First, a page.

ONR Winter to Congress: Navy Making Progress on Developing High-Energy Laser Weapons

February 25, 2016 9:33 AM
Afloat Forward Staging Base (Interim) USS Ponce (ASB(I) 15) conducts an operational demonstration of the Office of Naval Research (ONR)-sponsored Laser Weapon System (LaWS). US Navy Photo
Afloat Forward Staging Base (Interim) USS Ponce (ASB(I) 15) conducts an operational demonstration of the Office of Naval Research (ONR)-sponsored Laser Weapon System (LaWS). US Navy Photo

High-energy laser weapons “are moving forward in marked progress,” the director of the Office of Naval Research told the House Armed Services Emerging Threats and Capabilities subcommittee Wednesday.

Rear Adm. Mathias Winter said there is solid cooperation among the services and with the Department of Defense without duplication in work in this arena.

But where needed, as in directed-energy underwater, “there are challenges” unique to the Navy that the service is addressing.

In his opening statement, he said it was “essential to tie the technical to tactical to strategic” in naval research. Using high-energy laser weapons as an example, Winter cited the sea service’s drive to increase power from 30 kilowatts to 150 kilowatts in the weapons being developed for the Navy and the Marine Corps.

The Navy’s and the Defense Advanced Research Projects Agency work in unmanned underwater and surface maritime vehicles drew the panel’s attention. DARPA Director Arati Prabhakar said the agency was working on the vehicle that would operate in the ocean “without a single sailor aboard.” Winter said earlier in the hearing the Navy would sail its large-displacement unmanned underwater vehicle from San Diego to San Francisco this year.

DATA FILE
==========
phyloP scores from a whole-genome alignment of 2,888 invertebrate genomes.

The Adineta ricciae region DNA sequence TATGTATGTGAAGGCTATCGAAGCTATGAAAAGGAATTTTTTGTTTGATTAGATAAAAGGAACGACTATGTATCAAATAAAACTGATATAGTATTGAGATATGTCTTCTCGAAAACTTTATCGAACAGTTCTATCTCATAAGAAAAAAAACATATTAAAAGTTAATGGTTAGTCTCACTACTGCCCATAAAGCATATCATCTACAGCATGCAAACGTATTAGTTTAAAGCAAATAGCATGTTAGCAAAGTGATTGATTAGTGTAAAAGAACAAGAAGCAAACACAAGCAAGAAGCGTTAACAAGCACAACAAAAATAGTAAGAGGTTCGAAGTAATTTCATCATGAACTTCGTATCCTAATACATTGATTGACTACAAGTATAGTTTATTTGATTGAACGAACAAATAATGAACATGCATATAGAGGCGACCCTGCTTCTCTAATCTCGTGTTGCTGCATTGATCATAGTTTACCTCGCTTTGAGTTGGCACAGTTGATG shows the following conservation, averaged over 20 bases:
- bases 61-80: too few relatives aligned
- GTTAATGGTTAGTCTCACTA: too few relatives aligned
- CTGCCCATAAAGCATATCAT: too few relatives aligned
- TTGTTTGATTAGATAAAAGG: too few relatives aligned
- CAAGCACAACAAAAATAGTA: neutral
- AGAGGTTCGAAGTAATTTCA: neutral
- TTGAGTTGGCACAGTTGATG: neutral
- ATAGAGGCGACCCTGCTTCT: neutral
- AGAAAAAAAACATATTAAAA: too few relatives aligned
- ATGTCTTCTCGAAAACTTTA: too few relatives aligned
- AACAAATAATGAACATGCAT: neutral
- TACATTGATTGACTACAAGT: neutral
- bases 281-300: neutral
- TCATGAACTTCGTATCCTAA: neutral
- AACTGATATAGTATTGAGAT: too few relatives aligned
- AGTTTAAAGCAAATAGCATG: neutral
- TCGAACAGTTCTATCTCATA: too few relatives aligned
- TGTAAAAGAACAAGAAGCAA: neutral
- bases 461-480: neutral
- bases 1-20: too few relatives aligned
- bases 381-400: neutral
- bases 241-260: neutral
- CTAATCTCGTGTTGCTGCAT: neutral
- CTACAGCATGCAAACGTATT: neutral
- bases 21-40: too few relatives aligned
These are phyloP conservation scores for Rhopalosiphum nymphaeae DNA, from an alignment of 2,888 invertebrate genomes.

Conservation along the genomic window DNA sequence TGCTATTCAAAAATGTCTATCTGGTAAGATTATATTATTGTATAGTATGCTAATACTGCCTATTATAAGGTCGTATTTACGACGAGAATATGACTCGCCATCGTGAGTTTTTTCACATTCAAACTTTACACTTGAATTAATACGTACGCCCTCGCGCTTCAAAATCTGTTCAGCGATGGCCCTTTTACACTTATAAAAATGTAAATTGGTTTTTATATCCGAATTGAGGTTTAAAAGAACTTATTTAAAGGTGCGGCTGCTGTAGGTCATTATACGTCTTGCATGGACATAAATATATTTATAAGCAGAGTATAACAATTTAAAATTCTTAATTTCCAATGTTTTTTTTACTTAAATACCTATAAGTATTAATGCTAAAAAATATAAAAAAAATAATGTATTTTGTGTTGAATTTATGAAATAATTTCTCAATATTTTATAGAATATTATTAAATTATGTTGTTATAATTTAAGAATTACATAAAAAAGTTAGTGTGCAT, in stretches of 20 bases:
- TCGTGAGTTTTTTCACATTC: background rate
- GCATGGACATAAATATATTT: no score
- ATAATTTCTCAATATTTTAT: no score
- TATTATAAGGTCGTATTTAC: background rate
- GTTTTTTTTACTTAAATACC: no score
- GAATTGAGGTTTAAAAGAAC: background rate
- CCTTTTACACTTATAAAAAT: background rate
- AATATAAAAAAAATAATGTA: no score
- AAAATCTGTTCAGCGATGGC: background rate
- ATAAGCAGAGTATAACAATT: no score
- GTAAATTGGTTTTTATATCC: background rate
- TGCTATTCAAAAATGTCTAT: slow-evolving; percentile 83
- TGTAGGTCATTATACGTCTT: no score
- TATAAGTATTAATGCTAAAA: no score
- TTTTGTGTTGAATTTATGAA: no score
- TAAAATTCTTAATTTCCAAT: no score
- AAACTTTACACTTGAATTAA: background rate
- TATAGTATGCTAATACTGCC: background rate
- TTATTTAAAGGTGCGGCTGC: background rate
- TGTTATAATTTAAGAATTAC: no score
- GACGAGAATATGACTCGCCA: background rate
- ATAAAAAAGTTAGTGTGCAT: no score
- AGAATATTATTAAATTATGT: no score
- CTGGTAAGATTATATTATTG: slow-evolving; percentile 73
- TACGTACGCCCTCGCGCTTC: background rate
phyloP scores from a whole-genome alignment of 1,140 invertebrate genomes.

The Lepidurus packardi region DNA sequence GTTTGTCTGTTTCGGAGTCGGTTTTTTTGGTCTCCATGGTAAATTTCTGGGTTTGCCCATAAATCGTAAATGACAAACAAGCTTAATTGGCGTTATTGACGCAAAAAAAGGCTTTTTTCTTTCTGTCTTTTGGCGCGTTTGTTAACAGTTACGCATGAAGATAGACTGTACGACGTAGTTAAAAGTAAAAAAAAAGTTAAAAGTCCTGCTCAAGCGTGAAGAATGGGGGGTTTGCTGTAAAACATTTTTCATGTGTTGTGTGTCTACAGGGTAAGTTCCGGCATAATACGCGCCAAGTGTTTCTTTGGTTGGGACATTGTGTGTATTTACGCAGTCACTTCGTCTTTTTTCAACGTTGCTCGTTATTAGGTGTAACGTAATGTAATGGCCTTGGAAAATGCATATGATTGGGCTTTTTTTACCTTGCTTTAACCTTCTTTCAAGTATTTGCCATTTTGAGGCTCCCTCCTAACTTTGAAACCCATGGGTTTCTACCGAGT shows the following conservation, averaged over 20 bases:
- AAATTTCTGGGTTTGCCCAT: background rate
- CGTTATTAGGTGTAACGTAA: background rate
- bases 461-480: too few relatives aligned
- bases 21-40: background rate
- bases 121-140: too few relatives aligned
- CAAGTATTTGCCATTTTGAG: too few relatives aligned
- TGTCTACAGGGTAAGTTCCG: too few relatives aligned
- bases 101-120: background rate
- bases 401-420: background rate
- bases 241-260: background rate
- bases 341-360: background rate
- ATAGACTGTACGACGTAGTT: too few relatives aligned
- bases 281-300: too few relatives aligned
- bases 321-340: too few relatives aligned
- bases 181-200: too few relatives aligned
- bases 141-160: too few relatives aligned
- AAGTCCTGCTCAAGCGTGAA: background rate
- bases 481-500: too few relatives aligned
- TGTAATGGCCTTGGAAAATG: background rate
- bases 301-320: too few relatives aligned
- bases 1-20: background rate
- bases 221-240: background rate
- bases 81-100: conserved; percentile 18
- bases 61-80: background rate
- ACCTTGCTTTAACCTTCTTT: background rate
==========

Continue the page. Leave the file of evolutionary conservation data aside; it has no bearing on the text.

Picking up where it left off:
Stephen Welby, assistant secretary of Defense for research and engineering, defined all those efforts as part of the Pentagon’s “third offset” strategy of maintaining an asymmetric advantage over potential adversaries.

While the third offset strategy is not “a thing,” but “an ambition” as to ways the United States will fight in the future, he said the idea is “how we shift . . . the playing field . . . to where the United States has a dominant, enduring advantage” as it had with tactical nuclear weapons and stealth in the past.

Looking ahead 20 years, Welby said to expect a “fundamental change from baby steps” to new capabilities in unmanned vehicles and their autonomy.

Winter said with regards to autonomy “we are seeing it in its infancy now.” He also looked to “brain-based learning and how we can model that” and cognitive artificial intelligence as within future reach.

Prabhakar predicted “a fundamental shift in how we understand social behavior” and as a result of that how we understand conflict.

In all those areas—including “biology as a technology,” the future of manufacturing or steps to provide endless energy—Welby said that as a department, “we want to be able to surf that wave.”

John Grady

John Grady

John Grady, a former managing editor of Navy Times, retired as director of communications for the Association of the United States Army. His reporting on national defense and national security has appeared on Breaking Defense, GovExec.com, NextGov.com, DefenseOne.com, Government Executive and USNI News.

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